The game includes several multiplayer modes in which players (individually or in teams) fight one another or attempt to complete simple objectives, such as transferring energy to or from a central core or capturing zones scattered throughout the mine.

Development[edit]

In November 2014, several former developers for the game Star Citizen, led by Eric "Wingman" Peterson, announced that they were forming Descendent Studios to work on a game similar to Descent in play style, with the working title Ships That Fight Underground. The company was approached by an Interplay shareholder in December who set up a meeting with the CEO of Interplay and Descendent Studios. A deal was then struck to license the Descent name to Descendent Studios.[3][4]

In March 2015, Descendent Studios unveiled a Kickstarter campaign for Descent: Underground, a new prequel using Interplay's existing trademark rights to the Descent franchise which include the name "Descent" and some sound effects and music from the series. (Parallax Software owns all of the remaining portions of the property.)[5] It is powered by Unreal Engine 4 and was initially scheduled to release in March 2016.[6] The studio began production after the Kickstarter campaign successfully funded, raising $601,773 by 8,164 backers.

In August 2015, Descendent Studios demonstrated an early build of the game at RTX in Texas, allowing attendees to play the game on-site. According to the developers, the game was well-received and played by hundreds of people.[7] The game also supported the Oculus Rift virtual reality headset.[8][9]

In October 2015, Descendent Studios released their first playable online multiplayer build to select members with Proving Grounds access (this included "Underground" subscribers).[10] The game featured several single-player and multiplayer modes.[11] On October 22, Descendent Studios released the game on Steam Early Access. The company announced that a single-player campaign was in development and was expected to release when the game left Early Access.[12]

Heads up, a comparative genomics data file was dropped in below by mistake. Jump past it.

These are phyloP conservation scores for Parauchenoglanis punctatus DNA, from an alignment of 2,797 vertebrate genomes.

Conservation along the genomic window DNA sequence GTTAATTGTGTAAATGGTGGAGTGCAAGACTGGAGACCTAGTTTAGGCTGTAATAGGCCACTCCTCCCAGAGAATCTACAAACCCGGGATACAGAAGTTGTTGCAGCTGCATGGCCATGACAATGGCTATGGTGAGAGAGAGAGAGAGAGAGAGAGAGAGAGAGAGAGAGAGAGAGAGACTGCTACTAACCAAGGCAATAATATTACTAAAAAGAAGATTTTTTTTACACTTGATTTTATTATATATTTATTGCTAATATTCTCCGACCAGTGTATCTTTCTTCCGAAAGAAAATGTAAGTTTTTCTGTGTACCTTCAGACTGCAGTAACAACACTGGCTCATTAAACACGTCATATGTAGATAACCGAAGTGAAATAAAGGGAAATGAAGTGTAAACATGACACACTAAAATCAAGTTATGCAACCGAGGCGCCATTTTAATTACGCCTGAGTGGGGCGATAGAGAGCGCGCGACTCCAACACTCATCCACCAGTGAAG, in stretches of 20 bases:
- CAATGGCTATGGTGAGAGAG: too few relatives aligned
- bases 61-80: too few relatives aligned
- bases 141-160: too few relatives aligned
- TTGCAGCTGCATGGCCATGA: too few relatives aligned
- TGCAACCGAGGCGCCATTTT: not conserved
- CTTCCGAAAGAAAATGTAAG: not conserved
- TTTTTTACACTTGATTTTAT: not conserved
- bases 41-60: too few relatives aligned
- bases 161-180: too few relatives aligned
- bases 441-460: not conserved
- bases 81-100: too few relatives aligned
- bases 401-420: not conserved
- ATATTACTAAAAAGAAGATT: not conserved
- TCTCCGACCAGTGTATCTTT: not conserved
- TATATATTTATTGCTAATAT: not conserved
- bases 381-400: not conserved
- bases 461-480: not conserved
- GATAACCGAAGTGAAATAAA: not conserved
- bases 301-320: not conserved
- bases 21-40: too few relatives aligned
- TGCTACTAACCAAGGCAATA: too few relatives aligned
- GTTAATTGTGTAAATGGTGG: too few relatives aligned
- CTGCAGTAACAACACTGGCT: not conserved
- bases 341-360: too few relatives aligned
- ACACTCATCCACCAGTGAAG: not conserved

Descendent Studios removed the game from Steam in September 2017 and signed a funding and distribution deal with publisher Little Orbit, which allowed them to create a larger single-player campaign and make significant improvements, and also to release the game on both the Xbox One and the PlayStation 4 in 2019. Little Orbit signed on to help market and distribute the Descent brand starting with this first chapter of the "reboot" of the Descent franchise.[13]

In early May 2019, Descendent Studios' homepage was taken offline and multiplayer servers for game builds stopped responding. Unofficial posts by a developer from Descendent Studios indicated that all development on the game had been completely halted due to financial and legal issues that developed between the studio and Little Orbit. The original posts have since been deleted, but YouTuber Montoya documented the posts and history of the development woes in a video uploaded to his channel.[14]